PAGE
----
NEC Australia has announced the first three customers to have signed up to a hosted IT service the company built specifically for the aged care sector.
Mary Ogilvy Homes in Tasmania signed up to have the Autumncare clinical records application delivered as a service, whilst Barunga Village and Wami Kata Old Folks Home - both in regional South Australia - have signed up to consume records compliance software product Thoughtware over NEC's network.
Both of these applications will be delivered to the aged care facilities from NEC's Melbourne and Brisbane data centres over its fibre network.
NEC hoped that the three customers were the tip of the aged care iceberg after signing a memorandum of understanding with the Aged Care Association of Australia (ACAA) and Aged and Community Services Australia (ACSA) in July to be the IT services supplier of choice for the sector.
NEC group manager for Health and Aged Care David Cooke said that NEC - which already boasted 500 of Australia's largest 1000 hospitals as voice system customers - saw aged care as a unique vertical in need of a customised solution.
Aged care facilities were capitally-constrained and geographically dispersed - making it incredibly difficult for the organisations to attract and retain IT talent.
"We have customers in major regional centres that find it hard to attract and maintain talent," Cooke told iTnews.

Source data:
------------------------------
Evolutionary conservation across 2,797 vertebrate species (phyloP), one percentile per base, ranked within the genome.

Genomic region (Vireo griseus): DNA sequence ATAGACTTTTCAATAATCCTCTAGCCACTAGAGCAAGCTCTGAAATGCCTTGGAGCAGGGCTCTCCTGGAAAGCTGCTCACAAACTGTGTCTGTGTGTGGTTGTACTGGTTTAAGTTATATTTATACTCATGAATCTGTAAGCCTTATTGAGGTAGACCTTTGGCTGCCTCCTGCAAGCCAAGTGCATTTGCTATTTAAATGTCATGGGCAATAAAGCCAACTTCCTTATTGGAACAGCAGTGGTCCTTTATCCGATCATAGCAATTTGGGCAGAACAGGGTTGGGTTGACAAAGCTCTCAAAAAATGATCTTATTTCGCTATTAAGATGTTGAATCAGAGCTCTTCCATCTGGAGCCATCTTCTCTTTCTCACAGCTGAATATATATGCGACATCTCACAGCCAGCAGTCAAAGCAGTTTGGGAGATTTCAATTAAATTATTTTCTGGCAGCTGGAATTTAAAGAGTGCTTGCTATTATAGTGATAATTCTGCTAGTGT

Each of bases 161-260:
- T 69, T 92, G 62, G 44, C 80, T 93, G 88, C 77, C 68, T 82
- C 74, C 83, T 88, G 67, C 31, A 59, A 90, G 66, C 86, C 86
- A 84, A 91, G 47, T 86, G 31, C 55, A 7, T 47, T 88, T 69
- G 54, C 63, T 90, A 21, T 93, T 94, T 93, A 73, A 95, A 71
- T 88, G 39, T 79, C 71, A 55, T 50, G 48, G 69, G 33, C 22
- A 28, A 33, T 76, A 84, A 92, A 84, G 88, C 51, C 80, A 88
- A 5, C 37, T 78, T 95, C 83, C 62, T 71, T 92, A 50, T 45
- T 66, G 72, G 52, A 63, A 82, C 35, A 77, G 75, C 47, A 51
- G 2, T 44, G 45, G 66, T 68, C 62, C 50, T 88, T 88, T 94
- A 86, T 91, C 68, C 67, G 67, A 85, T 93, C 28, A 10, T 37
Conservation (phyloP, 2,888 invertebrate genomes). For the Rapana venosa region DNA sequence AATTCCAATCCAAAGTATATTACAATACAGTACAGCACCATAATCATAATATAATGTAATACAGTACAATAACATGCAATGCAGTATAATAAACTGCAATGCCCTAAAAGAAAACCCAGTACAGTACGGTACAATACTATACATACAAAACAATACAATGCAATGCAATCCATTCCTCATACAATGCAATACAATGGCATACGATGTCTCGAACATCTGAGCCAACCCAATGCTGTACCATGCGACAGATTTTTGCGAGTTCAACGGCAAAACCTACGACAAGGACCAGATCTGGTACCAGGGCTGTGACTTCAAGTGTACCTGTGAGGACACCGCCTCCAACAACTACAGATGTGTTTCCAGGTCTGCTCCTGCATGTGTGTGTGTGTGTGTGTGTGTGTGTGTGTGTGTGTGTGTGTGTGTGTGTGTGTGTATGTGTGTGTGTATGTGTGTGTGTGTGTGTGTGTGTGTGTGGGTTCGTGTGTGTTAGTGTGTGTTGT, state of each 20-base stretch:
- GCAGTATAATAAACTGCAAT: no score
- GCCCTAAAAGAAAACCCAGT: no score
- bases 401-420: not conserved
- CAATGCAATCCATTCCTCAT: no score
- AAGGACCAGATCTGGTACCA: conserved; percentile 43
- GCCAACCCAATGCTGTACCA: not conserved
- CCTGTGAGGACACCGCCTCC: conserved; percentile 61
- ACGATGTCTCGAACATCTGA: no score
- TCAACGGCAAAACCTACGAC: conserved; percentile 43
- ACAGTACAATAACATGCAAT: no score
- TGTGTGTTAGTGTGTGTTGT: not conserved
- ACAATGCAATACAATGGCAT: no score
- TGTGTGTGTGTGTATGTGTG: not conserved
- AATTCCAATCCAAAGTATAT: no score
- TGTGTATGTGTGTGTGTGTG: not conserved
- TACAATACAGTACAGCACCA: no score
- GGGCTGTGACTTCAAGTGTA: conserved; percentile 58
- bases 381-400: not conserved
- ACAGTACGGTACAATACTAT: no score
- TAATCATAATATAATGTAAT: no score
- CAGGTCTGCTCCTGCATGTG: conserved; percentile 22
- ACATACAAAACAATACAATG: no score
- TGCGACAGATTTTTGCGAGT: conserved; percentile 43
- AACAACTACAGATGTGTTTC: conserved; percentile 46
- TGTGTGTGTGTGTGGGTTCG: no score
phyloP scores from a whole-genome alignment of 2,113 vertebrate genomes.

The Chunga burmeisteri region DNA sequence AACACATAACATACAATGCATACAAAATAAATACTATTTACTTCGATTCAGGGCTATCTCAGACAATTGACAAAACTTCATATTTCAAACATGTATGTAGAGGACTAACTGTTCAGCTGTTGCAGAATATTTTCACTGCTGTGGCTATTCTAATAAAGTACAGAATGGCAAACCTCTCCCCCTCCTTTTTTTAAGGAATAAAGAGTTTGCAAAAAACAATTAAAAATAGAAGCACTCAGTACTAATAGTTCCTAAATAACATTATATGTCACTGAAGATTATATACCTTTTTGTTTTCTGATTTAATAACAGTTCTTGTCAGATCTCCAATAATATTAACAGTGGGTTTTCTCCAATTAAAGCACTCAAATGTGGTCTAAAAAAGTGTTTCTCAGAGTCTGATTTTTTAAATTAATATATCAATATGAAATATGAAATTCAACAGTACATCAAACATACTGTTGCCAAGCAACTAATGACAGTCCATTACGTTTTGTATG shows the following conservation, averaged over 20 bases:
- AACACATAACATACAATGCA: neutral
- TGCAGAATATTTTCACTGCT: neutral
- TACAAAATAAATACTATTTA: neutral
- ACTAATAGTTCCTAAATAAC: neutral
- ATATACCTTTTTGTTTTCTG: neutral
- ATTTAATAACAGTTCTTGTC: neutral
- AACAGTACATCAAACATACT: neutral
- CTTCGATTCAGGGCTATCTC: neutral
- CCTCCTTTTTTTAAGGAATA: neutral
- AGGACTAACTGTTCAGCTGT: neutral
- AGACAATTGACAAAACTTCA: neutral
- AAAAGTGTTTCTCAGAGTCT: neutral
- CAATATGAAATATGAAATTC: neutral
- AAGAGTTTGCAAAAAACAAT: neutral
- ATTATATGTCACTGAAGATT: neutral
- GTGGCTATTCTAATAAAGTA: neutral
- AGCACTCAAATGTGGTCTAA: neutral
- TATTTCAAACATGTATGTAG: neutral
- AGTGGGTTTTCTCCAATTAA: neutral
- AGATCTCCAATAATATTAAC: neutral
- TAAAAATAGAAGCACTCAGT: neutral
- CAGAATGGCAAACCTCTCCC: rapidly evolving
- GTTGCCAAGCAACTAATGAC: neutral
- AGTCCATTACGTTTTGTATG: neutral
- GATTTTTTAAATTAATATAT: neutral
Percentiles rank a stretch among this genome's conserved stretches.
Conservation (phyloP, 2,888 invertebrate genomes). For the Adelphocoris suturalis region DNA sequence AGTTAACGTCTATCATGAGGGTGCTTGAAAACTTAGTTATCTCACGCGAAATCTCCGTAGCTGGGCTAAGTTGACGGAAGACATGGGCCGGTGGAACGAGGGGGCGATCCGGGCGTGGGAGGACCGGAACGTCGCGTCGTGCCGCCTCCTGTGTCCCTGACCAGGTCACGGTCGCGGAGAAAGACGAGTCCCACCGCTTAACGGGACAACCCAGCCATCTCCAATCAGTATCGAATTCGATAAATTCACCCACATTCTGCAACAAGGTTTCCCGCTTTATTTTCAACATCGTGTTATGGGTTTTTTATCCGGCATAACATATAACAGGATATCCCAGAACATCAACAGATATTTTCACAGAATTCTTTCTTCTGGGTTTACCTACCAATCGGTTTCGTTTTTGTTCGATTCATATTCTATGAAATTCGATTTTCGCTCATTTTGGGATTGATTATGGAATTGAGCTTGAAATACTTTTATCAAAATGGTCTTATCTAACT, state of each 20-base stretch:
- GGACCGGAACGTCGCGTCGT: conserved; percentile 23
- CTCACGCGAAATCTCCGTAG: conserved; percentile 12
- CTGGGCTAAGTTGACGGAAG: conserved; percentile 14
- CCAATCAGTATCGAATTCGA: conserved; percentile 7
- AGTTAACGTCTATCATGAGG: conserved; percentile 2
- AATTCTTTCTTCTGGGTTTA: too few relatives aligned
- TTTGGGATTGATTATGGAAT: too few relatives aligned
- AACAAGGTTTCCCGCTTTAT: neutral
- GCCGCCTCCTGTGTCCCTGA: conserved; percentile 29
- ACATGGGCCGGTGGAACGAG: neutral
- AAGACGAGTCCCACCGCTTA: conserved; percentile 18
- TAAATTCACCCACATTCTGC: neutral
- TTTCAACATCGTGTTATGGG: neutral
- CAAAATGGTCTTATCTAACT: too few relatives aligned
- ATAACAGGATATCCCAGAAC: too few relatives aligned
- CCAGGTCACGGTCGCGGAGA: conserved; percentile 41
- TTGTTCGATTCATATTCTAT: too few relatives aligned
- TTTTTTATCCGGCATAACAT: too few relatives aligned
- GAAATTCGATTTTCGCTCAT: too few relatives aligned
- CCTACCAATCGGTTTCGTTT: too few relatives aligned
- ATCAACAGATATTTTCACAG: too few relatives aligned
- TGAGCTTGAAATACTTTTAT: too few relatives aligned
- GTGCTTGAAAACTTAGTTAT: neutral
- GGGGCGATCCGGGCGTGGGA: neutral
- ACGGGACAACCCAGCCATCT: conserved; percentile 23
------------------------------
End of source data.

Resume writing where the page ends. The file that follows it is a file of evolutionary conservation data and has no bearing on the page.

"This solution allows part of the IT function to be performed by us in centralised data centres, and for the aged care facility to not depend so much on the local labour market."
Cooke said NEC expected to build a service catalogue for aged care industry customers in which vertical health applications, virtual server capacity, managed desktops, voice services and VPN access are available on-demand using the vendor's data centre and network assets.
Typically customers would be signed to consume these services for two to three year periods - more akin to outsourcing contracts than utility-style cloud computing business models.
Beyond the aged care market, Cooke expected community care organisations to be an obvious next step for NEC - providing equipment in the home, network connectivity and hosting in the data centre.
"Beyond that we will see what involvement we might have in eHealth as it evolves," he said.